Arts & Entertainment, etc. and Travel

TRAVEL: Perfectly Franks--Namesake meeting in Big Apple

January 29, 2011

Katrina and I are always on the lookout for special experiences during our trips, which is one of the reasons we travel on our own rather than within the safe confines of a group. Here’s one such one-of-a-kind adventure.

Some background, first: In 2002, I received an e-mail from a gentleman in New York City named Frank Basile who said he attended Indiana University in the mid-1980s and was often asked if he was my son. Occasionally, he’d get a call inquiring about booking a motivational speech—something he, an opera singer, didn’t really do. And he would tell them they were looking for the other Frank Basile. He said he thought often of contacting me but didn’t get around to it. Belatedly, though, he invited me to contact him whenever I was in New York, suggesting we should get together over a cup of coffee. 

Last March, Katrina and I were scheduling a trip to New York to attend the Broadway opening of Michael Feinstein’s show “All about Me.” As I was looking over the information I had deposited from time to time into my New York file folder, I ran across a copy of this old e-mail. It was the day before we were scheduled to depart, and I decided to contact Frank to see if we could schedule that coffee meeting.

To no surprise, I received a failure notice on the e-mail. Who among us hasn’t changed addresses over the past decade? But a quick Google search found a major New York Times article stating that my namesake, who was 41 at the time, was married on April 29, 2004, at Sardi’s Restaurant with 300 friends in attendance, including Michael Feinstein.

Already, we were only two degrees of separation from each other.

Making the odd connection even more interesting: His bride was legendary actress Celeste Holm, who had turned 87 on their wedding day. To refresh your memory, Holm won an Oscar for her performance in “Gentlemen’s Agreement” and was nominated for others, including “All About Eve.” She became part of theater history playing Ado Annie in the flagship production of Rodgers and Hammerstein’s “Oklahoma” in 1943.

After finding a current e-mail address, we made contact and set up a meeting for the afternoon of Feinstein’s opening—which he and Holm were also planning to attend.

Over pizza, we spent three hours hearing the interesting May/December story of his meeting and falling in love with Holm. He even recited a love poem written for her, while sitting right there in the restaurant. I’m certain everyone in the restaurant enjoyed his baritone delivery!

At the opening, our group from Indianapolis and Carmel was standing outside the roped-off area where we could watch the celebrities—including Liza Minnelli and Elvis Costello—as they arrived. Finally, Basile and Holm appeared, she elegant in her evening attire and he looking dashing in his tuxedo as they were photographed and briefly interviewed by reporters. As they followed the other celebrities into the theater, Frank spotted Katrina and me, broke ranks with the other VIPs, and brought Celeste over to the area where we and the other “unwashed” stood gawking. She couldn’t have been more gracious.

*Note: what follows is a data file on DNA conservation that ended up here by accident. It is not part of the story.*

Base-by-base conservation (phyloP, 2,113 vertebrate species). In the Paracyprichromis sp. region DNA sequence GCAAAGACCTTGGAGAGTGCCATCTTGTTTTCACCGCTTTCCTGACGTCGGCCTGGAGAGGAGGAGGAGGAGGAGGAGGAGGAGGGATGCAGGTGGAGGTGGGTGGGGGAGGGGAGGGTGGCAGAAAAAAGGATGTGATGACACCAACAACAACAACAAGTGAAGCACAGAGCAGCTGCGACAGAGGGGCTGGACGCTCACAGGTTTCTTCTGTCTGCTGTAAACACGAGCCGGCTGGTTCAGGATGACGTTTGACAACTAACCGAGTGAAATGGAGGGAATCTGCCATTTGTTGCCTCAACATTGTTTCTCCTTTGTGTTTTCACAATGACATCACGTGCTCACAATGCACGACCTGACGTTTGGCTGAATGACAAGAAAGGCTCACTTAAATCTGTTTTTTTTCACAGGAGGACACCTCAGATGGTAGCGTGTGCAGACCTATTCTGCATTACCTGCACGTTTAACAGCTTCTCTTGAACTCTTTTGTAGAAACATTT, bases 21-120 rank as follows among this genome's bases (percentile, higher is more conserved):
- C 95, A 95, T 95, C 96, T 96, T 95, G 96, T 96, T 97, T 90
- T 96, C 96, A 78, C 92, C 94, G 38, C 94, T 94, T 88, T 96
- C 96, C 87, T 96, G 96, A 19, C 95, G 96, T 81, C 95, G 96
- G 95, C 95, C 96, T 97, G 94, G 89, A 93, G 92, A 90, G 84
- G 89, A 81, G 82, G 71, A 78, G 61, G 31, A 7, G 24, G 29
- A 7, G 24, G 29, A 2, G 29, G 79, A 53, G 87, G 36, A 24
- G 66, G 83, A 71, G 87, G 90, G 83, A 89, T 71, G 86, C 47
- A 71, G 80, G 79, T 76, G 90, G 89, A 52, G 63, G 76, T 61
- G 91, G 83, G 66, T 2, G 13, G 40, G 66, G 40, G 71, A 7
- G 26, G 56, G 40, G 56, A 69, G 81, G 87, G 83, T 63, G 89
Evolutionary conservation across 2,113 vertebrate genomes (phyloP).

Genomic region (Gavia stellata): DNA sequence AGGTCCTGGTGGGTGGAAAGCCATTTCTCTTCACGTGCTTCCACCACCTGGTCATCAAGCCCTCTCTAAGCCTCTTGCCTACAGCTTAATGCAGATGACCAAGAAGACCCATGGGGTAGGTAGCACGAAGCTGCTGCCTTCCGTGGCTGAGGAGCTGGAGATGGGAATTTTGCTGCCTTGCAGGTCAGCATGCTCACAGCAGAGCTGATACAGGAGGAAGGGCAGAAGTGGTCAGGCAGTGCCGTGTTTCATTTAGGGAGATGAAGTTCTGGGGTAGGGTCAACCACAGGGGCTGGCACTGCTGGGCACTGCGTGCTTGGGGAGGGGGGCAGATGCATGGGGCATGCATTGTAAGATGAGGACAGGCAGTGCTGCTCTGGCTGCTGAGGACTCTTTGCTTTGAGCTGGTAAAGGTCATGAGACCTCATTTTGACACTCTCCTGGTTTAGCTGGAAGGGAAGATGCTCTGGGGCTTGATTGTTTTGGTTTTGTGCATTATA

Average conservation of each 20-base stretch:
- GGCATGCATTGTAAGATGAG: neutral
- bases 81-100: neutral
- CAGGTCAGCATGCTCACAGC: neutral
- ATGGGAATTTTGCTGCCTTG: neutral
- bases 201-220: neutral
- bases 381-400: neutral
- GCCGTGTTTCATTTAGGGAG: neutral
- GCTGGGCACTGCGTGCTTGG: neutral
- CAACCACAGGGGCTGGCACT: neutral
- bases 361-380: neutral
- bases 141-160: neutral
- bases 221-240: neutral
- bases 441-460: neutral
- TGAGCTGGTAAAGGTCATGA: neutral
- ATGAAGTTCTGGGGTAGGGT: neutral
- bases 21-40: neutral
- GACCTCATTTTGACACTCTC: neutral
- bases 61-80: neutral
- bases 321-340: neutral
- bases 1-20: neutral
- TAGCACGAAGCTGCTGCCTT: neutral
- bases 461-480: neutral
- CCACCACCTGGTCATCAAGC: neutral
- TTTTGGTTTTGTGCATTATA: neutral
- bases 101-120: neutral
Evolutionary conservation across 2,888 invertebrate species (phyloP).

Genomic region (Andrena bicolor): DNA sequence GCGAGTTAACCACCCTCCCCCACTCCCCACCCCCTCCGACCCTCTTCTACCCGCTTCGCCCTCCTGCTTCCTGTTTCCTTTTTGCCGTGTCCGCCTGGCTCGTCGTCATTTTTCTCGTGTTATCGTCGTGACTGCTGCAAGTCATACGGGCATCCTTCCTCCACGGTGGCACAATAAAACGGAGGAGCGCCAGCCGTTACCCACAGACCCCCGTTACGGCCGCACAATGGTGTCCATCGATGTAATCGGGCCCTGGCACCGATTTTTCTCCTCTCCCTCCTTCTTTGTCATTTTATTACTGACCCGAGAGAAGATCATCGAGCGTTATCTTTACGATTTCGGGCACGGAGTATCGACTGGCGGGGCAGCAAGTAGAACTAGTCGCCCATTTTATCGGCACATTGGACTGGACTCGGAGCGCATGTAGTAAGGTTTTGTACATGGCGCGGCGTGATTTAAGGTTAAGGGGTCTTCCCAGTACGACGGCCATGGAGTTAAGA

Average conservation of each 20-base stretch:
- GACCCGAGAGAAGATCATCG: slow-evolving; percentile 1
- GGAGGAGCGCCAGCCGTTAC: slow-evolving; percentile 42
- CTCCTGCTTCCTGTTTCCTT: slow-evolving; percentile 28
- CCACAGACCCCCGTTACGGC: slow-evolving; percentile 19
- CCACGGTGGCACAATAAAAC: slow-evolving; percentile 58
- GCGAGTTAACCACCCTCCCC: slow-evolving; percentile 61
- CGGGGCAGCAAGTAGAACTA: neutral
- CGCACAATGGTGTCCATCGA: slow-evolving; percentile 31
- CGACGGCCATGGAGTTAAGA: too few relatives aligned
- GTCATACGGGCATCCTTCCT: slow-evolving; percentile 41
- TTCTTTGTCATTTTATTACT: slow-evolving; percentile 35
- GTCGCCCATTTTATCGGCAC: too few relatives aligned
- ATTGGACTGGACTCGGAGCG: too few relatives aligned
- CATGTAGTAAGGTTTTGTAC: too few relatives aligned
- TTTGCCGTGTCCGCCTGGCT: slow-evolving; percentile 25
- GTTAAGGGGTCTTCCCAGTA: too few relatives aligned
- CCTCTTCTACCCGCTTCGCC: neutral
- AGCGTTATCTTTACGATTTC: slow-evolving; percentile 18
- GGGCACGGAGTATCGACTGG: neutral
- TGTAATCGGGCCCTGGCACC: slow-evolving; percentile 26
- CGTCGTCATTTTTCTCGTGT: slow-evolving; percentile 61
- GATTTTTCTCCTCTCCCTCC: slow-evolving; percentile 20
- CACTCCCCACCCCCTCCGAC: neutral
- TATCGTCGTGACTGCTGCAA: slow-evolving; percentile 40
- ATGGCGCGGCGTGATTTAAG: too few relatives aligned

When we arrived back in Indy the next morning, we had an e-mail from him saying how much he enjoyed meeting and visiting with us. He concluded, “I hope some day to have the pleasure of singing for you in The Basile Opera Center! Wouldn’t that confuse a few people?”

I related the story of our trip to John Pickett, executive director of the Indianapolis Opera, who immediately saw the potential of officially introducing the new home of the IO at 40th and Pennsylvania streets with a performance by its namesake. Always alert to the possibility of raising much-needed money to support opera in our city, John also saw the possibility of making this a fundraiser. 

A couple of months later, John met in NYC with both Basile and Holm to discuss a return to Indiana, where he received his musical education and got his start. So, on Feb. 24, Frank Basile will appear at the Basile Opera Center for a show titled “Basile at the Basile,” singing everything from opera to songs from the Great American Songbook as well as songs from some of the musicals in which Holm appeared.

In addition, on that evening, the Heartland Film Festival will present Holm with a lifetime achievement award, which will also feature a retrospective of some of her greatest roles.

Since he is to be the main attraction at the upcoming event, Frank’s credentials should be noted. He has sung everything from opera to country to jazz in some of the most prestigious houses and stages in the world, including the Metropolitan Opera and the White House and with such outstanding organizations as The National Symphony Orchestra, The Mormon Tabernacle Choir and the Boston Pops. Many years ago, he also sang in Gibraltar with Indianapolis’ own internationally renowned Angela Brown.

He recently returned from Istanbul, where he sang concerts showcasing arias from the opera “The Leonardo Bridge,” which is scheduled to make its world premiere in Istanbul in the spring of 2012 with Frank singing the title role of Leonardo DaVinci.

The moral of the story is to look in your trip folders for old notes and articles and don’t be afraid to venture into the unknown on your trips. You never know what interesting experiences and opportunities await you.•

__________

Basile is an author, professional speaker, philanthropist, community volunteer and retired executive of the Gene B. Glick Co. His column appears whenever there’s a fifth Monday in the month. Basile can be reached at Frank_Basile@sbcglobal.net.
 

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